While on a top-secret mission, I found the following at the bottom of a box filled with Petersonania and cheaply-printed knockoff Fuertes prints. The first half appears to have been torn away, and the second half was scorched and smelled faintly of gasoline. I present what I could recover in the interests of literary history.


Finally, after much tribulation, you land in Seattle. Should you:

Set about turning every corvid you see into a Northwestern Crow? Turn to page 25.
Note that the pigeons look pretty much the same here as back home? Turn to page 53.
Stake out your host’s red flowers and try to id the hummingbird you saw snacking? Go to the next page.

You spend a pleasant evening in the garden and find not only a handsome Anna’s Hummingbird, but relief from the unexpected scorching heat. The next day, you and your hosts sally forth from Seattle to camp up in the Methow Valley. Spotted Owl country is at hand!

Staring up into the tall trees, you strain your eyes for a glimpes of soft-edged brown-and-white feathers. You’re not looking where you’re going, and soon you find yourself deep in the woods, out of sight of camp. The woods are uncharacteristicaly dry and warm this summer, but they still echo with the hoarse calls of Mountain Chickadees and glow with mottled light.

Mountain Chickadee on snag

It’s very beautiful, and very distracting. Maybe too distracting, because suddenly you trip over a root and land in a deep pit concealed by evergreen branches! To your surprise, you land not on soft dirt but on a neatly tiled floor. Someone has gone to a lot of work to set up this hidden room.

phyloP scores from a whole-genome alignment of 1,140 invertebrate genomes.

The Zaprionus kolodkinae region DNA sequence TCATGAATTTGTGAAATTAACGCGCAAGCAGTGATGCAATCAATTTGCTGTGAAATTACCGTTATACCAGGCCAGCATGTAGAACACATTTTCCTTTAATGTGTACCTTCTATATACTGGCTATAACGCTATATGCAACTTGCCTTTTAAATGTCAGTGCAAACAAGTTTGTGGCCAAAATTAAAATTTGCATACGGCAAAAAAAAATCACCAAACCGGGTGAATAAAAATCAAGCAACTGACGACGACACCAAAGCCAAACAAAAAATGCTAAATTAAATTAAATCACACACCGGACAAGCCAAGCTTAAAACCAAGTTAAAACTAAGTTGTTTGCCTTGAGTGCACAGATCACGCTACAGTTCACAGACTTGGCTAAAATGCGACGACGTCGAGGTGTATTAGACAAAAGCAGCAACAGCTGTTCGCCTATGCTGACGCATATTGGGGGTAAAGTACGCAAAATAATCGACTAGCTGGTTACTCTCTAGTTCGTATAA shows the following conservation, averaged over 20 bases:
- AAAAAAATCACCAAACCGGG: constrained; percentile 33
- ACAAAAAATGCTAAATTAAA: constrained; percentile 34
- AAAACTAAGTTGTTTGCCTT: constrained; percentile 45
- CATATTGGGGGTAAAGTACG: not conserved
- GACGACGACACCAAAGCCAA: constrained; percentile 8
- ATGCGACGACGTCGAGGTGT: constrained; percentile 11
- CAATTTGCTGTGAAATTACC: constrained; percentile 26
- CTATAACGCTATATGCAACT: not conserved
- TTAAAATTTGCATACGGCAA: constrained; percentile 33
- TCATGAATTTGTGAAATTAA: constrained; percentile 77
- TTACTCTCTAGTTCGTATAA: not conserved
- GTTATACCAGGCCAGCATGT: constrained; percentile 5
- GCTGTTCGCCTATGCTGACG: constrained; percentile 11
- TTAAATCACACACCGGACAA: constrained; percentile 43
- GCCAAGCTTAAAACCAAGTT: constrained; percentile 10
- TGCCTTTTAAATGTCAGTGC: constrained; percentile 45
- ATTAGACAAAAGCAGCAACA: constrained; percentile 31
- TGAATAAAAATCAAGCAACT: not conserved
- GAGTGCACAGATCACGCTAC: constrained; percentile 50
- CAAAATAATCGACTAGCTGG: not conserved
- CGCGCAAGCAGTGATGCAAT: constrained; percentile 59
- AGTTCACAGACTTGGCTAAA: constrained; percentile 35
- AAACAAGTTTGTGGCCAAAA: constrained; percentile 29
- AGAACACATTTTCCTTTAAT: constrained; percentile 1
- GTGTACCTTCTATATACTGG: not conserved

Three hippies in lab coats look up in alarm as you crash through their ceiling. They’re huddled around a crate labelled “Marbled Murrelets – for distribution.

“Who are you?” a big, bearded man with a ponytail, who seems to be their leader, demands.

You answer “I’m just a harmless writer!” Turn to page 18.
You say “Someone who needs a splint for her ankle. Like, right now.” Turn to page 31.
You decide you can trust them with the truth. “My code name is Pinguinis impennis, and I’m here to help.” Turn to page 7.


Written by Carrie
Carrie Laben, after years of writing and birding in New York, moved to Montana to pursue her two great passions more effectively. She recently graduated with an MFA in Creative Nonfiction from the University of Montana in Missoula. When she is not cranking out essays and speculative fiction stories, or wandering around on mountains failing to see the birds she is looking for, she is likely to be drinking one of the many fine local microbrews or attending a potluck with something from the local farmer’s market in hand. On Mondays from 3 to 3:30 Mountain Time you can find her answering questions about birds on live chat at DaysAtDunrovin.com.